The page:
Saves are a problem. Mil has one of the worst closer Mike Sorrentino's in the league, and as I stated earlier in the rankings one miserable category situation is enough to knock you down a few pegs. He can't tread water with me and Mitch for much longer -- Mil needs to make a move in this department or I will be forced to drop him in the June power rankings. Nobody wants that.
Let's not overthink this: Kyle's roster is preposterous. His team salary ($284) is the highest in the league by a healthy $20, and that includes two of the most valuable keepers in $10 Cody Bellinger and $10 Aaron Judge. He might have like ten All-Stars. This isn't rocket science.
Hitting: This looks like a 8-team league roster. Machado, Lindor, Rizzo, Judge, Bellinger, Cruz. Wow, incredible names. Oops wait I forgot one, BRYCE HARPER. I mean come on fellas. Kyle could pull a Rob and leave his team untouched and still finish in the top half. Runs might be a problem, and not using subs in a year when most teams have multiple plug-ins could come back to haunt him, but at the end of the day I am in awe at the power of these lads. Absolute units.
Pitching: Not going to lie, I ran the numbers before Roberto Osuna's charges. Kyle traded Corey Knebel days before that news, and is now left with one full-time closer. Wade Davis is one of the best, but that still hurts. The other relievers are above average, and while Stephen Strasburg and Zack Godley don't mow down opponents at elite clips, they're pretty solid anchors. At the moment, this is an average staff.
Ole Notre Dame back in the mix! Love how we did that college football programs thing last year, fun stuff.
Hitting: I think we're headed for a more competitive season than 2017. The way standings are bunched more than normal, I don't expect a 20-point margin of victory like we saw with AB last year. So, I don't think the winner needs to have top-3 finishes in every category. We're seeing that now with Seyf's hitters: above average everywhere but runs. And that could be his floor.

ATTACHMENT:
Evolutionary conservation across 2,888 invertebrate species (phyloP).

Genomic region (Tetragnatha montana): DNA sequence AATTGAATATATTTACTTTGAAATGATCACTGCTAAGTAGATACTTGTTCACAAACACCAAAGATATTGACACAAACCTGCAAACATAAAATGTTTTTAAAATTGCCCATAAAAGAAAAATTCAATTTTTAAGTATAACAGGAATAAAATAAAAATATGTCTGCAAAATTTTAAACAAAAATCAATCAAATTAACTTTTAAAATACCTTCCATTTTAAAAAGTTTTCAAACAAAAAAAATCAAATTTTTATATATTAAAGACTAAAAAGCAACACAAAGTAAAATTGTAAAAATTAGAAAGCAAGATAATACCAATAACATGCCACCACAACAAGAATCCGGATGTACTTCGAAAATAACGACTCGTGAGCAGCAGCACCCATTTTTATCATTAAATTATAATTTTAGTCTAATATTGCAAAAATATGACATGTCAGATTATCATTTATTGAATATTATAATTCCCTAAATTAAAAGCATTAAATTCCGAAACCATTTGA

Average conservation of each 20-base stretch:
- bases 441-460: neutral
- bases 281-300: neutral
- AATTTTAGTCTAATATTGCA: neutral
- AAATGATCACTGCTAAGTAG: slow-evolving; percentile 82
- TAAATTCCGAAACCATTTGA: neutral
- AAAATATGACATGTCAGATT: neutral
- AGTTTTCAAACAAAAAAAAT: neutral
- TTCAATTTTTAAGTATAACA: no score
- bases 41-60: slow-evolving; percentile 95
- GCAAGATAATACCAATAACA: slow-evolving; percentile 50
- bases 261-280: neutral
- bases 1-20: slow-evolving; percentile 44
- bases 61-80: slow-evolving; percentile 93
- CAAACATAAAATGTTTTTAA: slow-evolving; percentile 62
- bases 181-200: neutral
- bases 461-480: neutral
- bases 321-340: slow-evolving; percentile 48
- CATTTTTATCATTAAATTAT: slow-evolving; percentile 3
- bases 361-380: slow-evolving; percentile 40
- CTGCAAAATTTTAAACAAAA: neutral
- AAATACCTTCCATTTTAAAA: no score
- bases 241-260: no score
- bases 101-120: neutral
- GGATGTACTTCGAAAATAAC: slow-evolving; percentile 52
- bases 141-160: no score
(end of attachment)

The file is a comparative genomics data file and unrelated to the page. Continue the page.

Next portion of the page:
Seyf has power and average to compete with the best of them (Joey Votto and Nolan Arenado will make sure of that), but he also has some sneaky steals going for him. A.J. Pollack and Mallex Smith (a worthy replacement for the injured Kevin Kiermaier) are both outrunning projections -- and adding stellar averages to boot. The names aren't as imposing as Kyle's roster, but if you look close enough, you'll see there's enough here to compete across the board.
Pitching: It's Seyf. [Arby's commercial voice] He has the closers. As far as his starters, well egg on my face, folks! At the draft, ole buzzed Rim (new haircut + some Coors Lights) chided the Inaugural Champion for spending $13 on Gerrit Cole, a disappointing keeper for yours truly in 2016. 4.26 ERA, 8.7 K/9 and he's leaving the NL? Hah, no thanks!
Well wouldn't you know it, the guy is having a breakout year. Cole's career K/9 is 8.8; right now he's striking out 13.7 batters per nine. His ERA is 1.43 and his WHIP is 0.74. What a start. The question is, can he keep it up?
Well, probably! I read somewhere the other day that Cole's spin rate is up about 170 RPMs from his previous three years, from 2170 to 2330. Something is going on down there in Houston (they're cheating), but whatever it is (cheating), it seems to be paying off for Gerrit Cole.
Anyway, his other pitchers are really good too. Carlos Carrasco struck out 14 guys yesterday, and Patrick Corbin is the Humidor Starter I should have been after all along. Plain and simple, Seyf knows how to build a staff. This is among the best.
In the next update:
- All the latest news and buzz from around the diamond
- Nolan reviews regional fast-food restaurants in mid-size metropolitan areas
- The big reveal: Ols' college football program!!